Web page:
– people weren’t sure if they should vote for a Mormon.

    I really think it just goes too far to blame Catholic disobedience on Luther, especially as Lutherans and Protestants are against abortion. It seems to me that this article is just an attack on Luther and Protestants in general. And it seems all the more bizarre to me because the Pope was unrelenting about indulgences and Luther was kicked out the Catholic Church and didn’t have another option except to organise another church. I thought most Christians moved on from this issue a few hundred years ago but clearly I was wrong!

    Dealing with Obama’s pro-abortion policies and other policies is going to be a big enough battle for the Church without turning on each other and blaming each other for it.

    • Joel J. Miller

      Luther does not bear all the blame, but as far as explaining the currents in Western thought, he’s a a signpost as much as an actor. And blame isn’t a useful concept here anyway. I’m looking at consequences, not trying to condemn people for them.

      You are right when you say, “people have not just been influenced by the Reformation but also by the Renaissance and Enlightenment and other movements all the way up to current Postmodernism.” But these are linked. The Reformation was affected by Renaissance humanism (Calvin was, e.g., a humanist scholar before a Reformer), and in many ways the Enlightenment grew out of seeds planted in the Reformation, giving us ultimately Modernism and Postmodernism.

      The piece isn’t about bashing Protestantism. It is about describing the real outcome of the Protestant Reformation. Luther’s “here I stand” moment allowed and even prompted every other person in Europe and later America to make the same determination. And eventually we all did. We’re all in this together.

      I frankly have a lot of sympathy for Luther. What choice did he have? The church was abusive and corrupt, as its own subsequent reforms attest. But that doesn’t make the changes he wrought in Christianity any less real or problematic. There’s a reason after all that the Protestant Alister McGrath calls sola scriptura “Christianity’s dangerous idea.”

      The idea that each Christian is free and even in a sense responsible to determine for himself what’s doctrinally true and valid by his own reading of the Bible alone is a recipe for confusion, error, and arrogance. And that now affects more than Protestants. It’s changed the way Catholics do their faith as well.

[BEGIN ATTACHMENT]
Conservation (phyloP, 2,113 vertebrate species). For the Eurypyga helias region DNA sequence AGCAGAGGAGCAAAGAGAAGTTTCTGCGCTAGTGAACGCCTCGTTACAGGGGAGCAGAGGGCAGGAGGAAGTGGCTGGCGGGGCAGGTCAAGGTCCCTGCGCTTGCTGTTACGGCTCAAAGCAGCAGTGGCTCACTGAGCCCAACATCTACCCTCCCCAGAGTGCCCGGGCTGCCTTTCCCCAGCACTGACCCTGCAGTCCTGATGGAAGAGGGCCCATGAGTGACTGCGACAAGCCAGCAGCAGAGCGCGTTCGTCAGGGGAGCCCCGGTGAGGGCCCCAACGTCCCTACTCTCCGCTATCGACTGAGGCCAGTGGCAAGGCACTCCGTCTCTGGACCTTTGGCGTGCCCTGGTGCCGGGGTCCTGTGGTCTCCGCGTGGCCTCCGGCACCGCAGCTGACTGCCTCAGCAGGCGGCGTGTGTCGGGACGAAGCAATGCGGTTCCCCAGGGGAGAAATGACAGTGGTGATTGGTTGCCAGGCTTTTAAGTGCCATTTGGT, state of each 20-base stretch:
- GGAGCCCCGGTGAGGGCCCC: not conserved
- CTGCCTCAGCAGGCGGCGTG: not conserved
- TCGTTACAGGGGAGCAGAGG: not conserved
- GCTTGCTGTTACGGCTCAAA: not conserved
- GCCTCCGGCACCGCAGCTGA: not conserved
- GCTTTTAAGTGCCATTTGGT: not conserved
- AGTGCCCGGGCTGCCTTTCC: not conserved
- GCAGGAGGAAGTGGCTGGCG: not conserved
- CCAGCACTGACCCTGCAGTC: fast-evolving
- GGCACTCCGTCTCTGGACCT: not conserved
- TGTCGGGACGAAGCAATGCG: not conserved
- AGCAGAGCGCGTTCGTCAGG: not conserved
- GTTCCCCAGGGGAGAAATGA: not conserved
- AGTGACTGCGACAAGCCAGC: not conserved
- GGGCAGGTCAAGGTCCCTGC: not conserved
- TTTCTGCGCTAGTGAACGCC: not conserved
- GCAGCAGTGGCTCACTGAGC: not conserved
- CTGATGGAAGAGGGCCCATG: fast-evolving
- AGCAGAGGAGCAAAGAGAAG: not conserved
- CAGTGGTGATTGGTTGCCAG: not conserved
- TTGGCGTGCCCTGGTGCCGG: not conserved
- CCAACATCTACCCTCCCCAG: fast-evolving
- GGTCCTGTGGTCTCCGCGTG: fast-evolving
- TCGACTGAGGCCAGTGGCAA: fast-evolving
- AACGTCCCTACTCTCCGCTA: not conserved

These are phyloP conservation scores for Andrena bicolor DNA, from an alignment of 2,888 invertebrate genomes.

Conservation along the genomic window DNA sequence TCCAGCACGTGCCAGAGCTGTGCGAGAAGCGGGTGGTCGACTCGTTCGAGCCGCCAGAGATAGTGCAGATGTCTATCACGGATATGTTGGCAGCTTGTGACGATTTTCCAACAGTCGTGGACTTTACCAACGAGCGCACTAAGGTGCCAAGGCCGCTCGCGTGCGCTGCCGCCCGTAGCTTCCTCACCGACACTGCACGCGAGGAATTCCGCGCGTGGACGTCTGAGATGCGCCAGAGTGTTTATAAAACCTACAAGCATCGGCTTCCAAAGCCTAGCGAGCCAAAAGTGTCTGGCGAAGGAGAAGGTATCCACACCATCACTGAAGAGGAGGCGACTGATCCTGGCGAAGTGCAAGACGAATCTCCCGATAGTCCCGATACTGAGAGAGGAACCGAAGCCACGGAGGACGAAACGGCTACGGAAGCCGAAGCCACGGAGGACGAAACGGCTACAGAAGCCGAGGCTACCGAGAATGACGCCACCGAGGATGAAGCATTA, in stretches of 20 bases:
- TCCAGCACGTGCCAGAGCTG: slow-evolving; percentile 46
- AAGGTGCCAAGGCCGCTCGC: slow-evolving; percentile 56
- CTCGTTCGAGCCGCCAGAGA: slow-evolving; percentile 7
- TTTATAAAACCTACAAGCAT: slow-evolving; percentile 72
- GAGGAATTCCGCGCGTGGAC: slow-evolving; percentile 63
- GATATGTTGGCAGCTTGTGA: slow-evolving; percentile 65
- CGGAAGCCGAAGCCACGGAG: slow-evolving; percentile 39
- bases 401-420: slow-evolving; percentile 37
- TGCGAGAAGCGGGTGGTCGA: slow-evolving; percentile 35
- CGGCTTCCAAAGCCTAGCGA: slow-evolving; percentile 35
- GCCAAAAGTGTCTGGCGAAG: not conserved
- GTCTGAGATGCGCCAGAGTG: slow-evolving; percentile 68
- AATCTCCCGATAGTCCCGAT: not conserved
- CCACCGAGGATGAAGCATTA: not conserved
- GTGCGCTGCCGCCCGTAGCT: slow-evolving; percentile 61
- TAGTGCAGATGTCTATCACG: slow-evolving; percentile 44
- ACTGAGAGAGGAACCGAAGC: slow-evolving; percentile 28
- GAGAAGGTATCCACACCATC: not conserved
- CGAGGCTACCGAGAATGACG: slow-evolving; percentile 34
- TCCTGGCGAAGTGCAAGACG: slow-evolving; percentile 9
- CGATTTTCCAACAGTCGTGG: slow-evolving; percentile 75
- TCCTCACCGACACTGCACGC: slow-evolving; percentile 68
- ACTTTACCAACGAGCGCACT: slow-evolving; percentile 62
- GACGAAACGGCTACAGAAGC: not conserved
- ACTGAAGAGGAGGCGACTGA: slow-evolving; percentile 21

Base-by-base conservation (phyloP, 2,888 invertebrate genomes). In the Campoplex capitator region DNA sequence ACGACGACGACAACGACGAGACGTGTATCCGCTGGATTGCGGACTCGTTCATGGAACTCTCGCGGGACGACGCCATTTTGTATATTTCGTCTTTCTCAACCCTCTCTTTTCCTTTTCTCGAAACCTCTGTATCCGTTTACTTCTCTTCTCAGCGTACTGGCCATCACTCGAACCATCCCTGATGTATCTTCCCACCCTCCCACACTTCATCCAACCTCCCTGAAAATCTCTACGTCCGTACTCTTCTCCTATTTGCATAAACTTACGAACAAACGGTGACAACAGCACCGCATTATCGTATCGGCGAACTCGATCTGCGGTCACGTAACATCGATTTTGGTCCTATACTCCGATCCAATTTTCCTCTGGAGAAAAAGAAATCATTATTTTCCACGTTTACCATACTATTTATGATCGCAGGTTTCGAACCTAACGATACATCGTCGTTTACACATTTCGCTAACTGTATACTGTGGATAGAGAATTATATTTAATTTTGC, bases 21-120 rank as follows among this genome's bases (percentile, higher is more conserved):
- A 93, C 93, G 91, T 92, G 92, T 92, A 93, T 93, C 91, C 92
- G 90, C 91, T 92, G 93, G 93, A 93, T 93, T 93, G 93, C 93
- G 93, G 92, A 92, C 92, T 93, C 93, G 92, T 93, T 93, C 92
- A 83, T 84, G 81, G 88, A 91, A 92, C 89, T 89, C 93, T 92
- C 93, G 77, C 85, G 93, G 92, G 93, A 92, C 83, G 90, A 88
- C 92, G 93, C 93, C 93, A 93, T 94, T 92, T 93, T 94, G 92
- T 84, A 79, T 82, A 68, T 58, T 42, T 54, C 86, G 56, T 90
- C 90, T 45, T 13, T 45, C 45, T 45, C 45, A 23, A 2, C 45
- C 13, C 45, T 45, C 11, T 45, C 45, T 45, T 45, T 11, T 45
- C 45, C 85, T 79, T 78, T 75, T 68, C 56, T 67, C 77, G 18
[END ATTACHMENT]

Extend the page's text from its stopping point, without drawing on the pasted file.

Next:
• Blaise

    This article fails to distinguish that Hispanics overwhelmingly supported Obama and are traditionally Catholic, while Non-Hispanic Catholics supported Romney 59-40. That said, I know plenty of White liberals who claim they are Catholic. But then you must also mind the difference between urban and rural Catholics…I think there is a difference between a suburb of Boston and Todd County, Minnesota.

  • Of course, Ignatius was following Scripture: “Obey those who rule over you, and be submissive…,” Hebrews 13:17, which gets us back to your key point about our American individualism. Being submissive comes from the Holy Spirit’s leading not form the spirit of our times.

    As the saying goes, we can all hang together or we can hang separately whether our church be Orthodox, Catholic or Protestant. There is much work to be done in getting Christians to break loose from the grip of our times. Basics like love, prayer, and forgiveness have been distorted by the zeitgeist and there are Christians of all persuasions who are confused–take the extreme case of supporting abortion and homosexual acts in the name of ‘love.’

  • Tom Laichas

    I suspect that the issue here is not creeping Protestant intrusion into Catholic thought, but instead the Americanization of Catholicism. Politically, the Catholic Church is a monarchy, and we Americans are taught to disparage monarchy. That the Pope claims authority over that which, in the US, is construed as political behavior, simply does not sit well with a large proportion of US Catholics. The collapse of Catholic authority in southern Europe comes, I believe, from similar causes. To put the issue more starkly: democracy itself undermines papal claims to legitimate authority. If this is the case, then we may expect that the Church’s invocation of its own authority, via Pope, Cardinal, or Bishop will actually alienate many – perhaps most – US and European Catholics.

  • Joel,
    I like your book 🙂
    But I think you are wrong when it come to the Holy Trinity. Definitely in the Bible, e.g., matt28:18–19 and many of the doxologies. Sunday as well.
    But I get your point, even though Protestant 😉 (a bad one though, quite ecumenical)…


    • Joel J. Miller

      Glad you like the book. Does me good to hear that.

      My point on the Trinity is that Mormons read the same text and — intentionally rejecting tradition on this point — don’t see the Trinity there, not as understood by Christians.

      It’s tradition that tells us Mormons have a bad reading. If it were plain in the text it wouldn’t have required the Second Ecumenical Council to formalize the received and correct doctrine for posterity.

      • Ben

        Mormons don’t see the Trinity in the Bible because they have (or rather, they believe that they have) a series of separate, later revelations that control their reading of the Bible and that rule out the orthodox doctrine of the Trinity. The Jehovah’s Witnesses would have provided a better argument, since they also reject the Trinity even though they’re working from the same authoritative revelation orthodox Christians are (albeit in a different translation much of the time).